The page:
A dissection and understanding of Terry Collins’ 8th inning bullpen management in Game 4
In the World Series, a manager’s decisions can either serve as a path towards the commissioners trophy, but can lead them in the other direction and haunt him and a team over the long, cold winter.
For Terry Collins on Saturday night, he made a decision to place his faith in Tyler Clippard in the eighth inning, and task him with protecting a 3-2 lead in a must-win game which would allow the Mets to draw even in the World Series with three games to go.
It wasn’t an unreasonable or atypical assignment for Clippard, as he was acquired from the A’s to do just that, and bridge the gap to the ninth inning.
It started off well for Clippard. He took advantage of Alcides Escobar’s aggressiveness and got him to swing wildly at a pitch out of the zone and induce a comebacker.
But Clippard could not find the strike zone in the next sequence to Ben Zobrist.
With the Mets still needing five outs to secure a win, and Jeurys Familia warming up and probably ready to pitch, Collins stayed with Clippard with hopes he could get one more out or somehow induce a double play from the speedy Lorenzo Cain.
Clippard did neither. Instead, he allowed another walk to push the tying run into scoring position.
That’s when Collins turned to his closer, who just so happened to appear the night before in a six-run game, his first outing since blowing the lead in the ninth inning of Game 1.
“Anybody who’s a reliever would prefer clean innings, no doubt about it,” Clippard said. “You come in with two runners on and one out, and it’s the start of your outing, that’s a tall task for anybody. It’s never a fun situation.”
What ensued was disastrous, although hardly the doing of Familia. He got a groundball from Eric Hosmer, but Daniel Murphy was unable to field the slow roller and get Hosmer out at first. Instead, the Royals tied it, the go-ahead run was at third, and all of that spelled certain doom for the Mets.
Familia did his job, and got the ground ball.
The Mets behind their closer couldn’t get the out.
And instead of having runners at second and third and two out and Collins walking Mike Moustakas to face Salvador Perez with the bases loaded, two outs and the lead preserved, the game was effectively over at that point.
“When you allow them to have opportunities, the good teams are going to beat you. And they’re a good team,” Collins said.
But was all of this preventable to begin with?
With Familia warming up, why didn’t Collins go to him for a six out save, or at the very least, go to him to try and prevent the go-ahead run from getting on base?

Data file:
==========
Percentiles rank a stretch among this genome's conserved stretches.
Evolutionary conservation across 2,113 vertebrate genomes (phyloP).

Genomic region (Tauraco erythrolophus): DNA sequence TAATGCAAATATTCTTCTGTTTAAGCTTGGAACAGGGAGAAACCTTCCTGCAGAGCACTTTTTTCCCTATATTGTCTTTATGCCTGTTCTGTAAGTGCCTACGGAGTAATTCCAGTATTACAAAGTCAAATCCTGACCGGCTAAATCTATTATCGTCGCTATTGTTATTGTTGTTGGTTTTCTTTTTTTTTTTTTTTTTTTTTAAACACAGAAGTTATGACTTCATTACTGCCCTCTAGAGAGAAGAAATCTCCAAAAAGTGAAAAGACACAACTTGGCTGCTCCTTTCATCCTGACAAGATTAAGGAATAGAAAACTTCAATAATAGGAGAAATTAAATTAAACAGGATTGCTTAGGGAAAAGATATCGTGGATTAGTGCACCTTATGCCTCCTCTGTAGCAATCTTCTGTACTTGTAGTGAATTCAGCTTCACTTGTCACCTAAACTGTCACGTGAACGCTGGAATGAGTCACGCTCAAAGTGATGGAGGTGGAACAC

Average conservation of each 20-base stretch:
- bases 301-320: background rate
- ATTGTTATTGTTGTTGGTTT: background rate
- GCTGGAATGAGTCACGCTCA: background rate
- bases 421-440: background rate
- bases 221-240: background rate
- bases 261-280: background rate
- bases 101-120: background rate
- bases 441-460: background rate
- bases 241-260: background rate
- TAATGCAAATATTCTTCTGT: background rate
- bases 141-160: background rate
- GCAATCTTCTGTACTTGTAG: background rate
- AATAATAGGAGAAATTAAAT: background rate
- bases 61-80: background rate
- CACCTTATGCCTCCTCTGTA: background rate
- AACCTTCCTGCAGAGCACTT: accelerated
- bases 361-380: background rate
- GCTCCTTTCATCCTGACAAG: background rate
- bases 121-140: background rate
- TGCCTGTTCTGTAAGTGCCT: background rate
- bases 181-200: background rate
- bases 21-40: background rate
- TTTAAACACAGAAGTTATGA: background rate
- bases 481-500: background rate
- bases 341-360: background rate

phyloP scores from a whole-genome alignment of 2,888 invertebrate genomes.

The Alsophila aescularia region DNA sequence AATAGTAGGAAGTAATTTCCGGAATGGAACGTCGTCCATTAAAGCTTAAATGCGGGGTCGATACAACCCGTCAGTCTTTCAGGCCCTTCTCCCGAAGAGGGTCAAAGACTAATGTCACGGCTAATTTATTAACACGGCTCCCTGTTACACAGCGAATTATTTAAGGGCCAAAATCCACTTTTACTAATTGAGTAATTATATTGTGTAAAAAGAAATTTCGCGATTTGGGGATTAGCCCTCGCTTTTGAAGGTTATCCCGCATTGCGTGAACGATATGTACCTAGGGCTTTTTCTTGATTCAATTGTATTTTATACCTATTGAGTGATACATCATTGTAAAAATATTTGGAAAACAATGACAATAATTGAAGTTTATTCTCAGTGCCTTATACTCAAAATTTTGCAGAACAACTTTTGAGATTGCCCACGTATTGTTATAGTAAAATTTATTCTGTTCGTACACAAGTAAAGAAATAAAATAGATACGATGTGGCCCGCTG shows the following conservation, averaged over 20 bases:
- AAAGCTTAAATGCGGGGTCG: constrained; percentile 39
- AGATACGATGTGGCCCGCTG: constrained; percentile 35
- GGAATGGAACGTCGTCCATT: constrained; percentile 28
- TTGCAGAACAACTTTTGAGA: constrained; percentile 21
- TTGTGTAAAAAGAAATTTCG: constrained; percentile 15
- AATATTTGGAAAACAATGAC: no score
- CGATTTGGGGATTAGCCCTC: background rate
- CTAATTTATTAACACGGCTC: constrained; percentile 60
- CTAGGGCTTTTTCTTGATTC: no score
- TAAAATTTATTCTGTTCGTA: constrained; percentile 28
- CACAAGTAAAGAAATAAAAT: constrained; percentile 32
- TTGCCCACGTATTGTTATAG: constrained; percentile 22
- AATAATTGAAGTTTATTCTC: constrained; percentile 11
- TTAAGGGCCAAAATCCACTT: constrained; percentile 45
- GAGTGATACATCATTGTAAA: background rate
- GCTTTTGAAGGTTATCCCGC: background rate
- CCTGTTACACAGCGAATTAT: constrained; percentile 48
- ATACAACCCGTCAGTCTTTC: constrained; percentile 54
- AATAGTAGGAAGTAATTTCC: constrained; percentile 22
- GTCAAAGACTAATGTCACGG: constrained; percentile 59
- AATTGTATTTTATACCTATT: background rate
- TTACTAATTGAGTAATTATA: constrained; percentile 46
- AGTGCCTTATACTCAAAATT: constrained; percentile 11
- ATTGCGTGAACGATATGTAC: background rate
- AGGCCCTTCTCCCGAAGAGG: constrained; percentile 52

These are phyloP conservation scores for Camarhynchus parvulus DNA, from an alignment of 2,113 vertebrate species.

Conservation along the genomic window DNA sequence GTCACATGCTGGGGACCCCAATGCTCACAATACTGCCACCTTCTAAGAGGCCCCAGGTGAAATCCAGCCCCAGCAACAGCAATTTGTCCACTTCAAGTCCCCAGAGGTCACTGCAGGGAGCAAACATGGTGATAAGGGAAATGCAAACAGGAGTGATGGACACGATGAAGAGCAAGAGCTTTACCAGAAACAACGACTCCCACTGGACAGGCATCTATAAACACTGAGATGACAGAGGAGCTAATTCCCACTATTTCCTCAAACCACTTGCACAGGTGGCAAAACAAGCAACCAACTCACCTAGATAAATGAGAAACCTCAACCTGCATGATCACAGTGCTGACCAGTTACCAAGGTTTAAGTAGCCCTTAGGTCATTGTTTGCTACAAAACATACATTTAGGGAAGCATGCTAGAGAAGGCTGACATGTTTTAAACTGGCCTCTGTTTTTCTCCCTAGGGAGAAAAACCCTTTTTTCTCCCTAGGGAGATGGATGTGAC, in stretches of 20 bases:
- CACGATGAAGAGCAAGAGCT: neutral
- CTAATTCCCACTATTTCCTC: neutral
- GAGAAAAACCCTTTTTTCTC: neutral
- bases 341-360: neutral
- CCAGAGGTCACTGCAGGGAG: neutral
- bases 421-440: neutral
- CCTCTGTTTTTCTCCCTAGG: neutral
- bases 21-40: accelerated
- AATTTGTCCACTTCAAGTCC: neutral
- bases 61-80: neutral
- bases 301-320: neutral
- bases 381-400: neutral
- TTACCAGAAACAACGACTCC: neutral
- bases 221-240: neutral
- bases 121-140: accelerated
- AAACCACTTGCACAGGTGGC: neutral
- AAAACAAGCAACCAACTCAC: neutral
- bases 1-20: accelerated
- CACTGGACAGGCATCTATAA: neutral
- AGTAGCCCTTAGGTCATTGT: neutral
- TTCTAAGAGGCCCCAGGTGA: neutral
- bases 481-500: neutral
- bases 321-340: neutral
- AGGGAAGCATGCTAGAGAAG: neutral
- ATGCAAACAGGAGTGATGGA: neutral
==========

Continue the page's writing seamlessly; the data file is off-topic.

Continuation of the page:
Collins said Familia’s appearance in Game 3 – a non-save situation – played a role in that decision.
“A little bit,” he said.
But Collins also reminded the media that he has to have certain faith in his other relievers, and not place the entire burden on Familia night-after-night. And both Collins and Familia felt it his appearance in Game 3 was important for his psyche after the horrible outcome in Game 1 at Familia’s expense.
“This is what we’ve done,” the manager said. “To get back in it we knew we had to get through the eighth inning, and again I thought that certainly the way Clippard has been throwing, he’s been throwing the ball very well in this series.”
Of course, that doesn’t mean it was the right call, especially in the postseason when tomorrow might not come, and all teams and it’s players, managers and coaches must live in the moment.
After all, Ned Yost turned to his closer for six outs on Saturday, and it worked out just fine for him.
It’s always easy to second guess any manager when a decision doesn’t work out. And in fairness to Collins, by no means is it ever conventional to go to a closer for a six-out save in this era of baseball.
“We said before the inning, ‘If the go-ahead run gets on, we’re going to go to Familia,'” Collins said. “But I didn’t want to have to burn Jeurys tonight for two innings if I could help it.”
At some point, Collins has to be able to trust his other relievers. That goes for Clippard as well, who has been inconsistent at best since the start of September. But he cannot place the responsibility solely on one or two guys – eventually that will burn him as well.
Unfortunately, his trust in Clippard was not rewarded on Saturday night.
But that might not have been what cost Collins and the Mets, anyway. The decision – or in-decision for that matter – might have ultimately been inconsequential for Terry Collins and the Mets.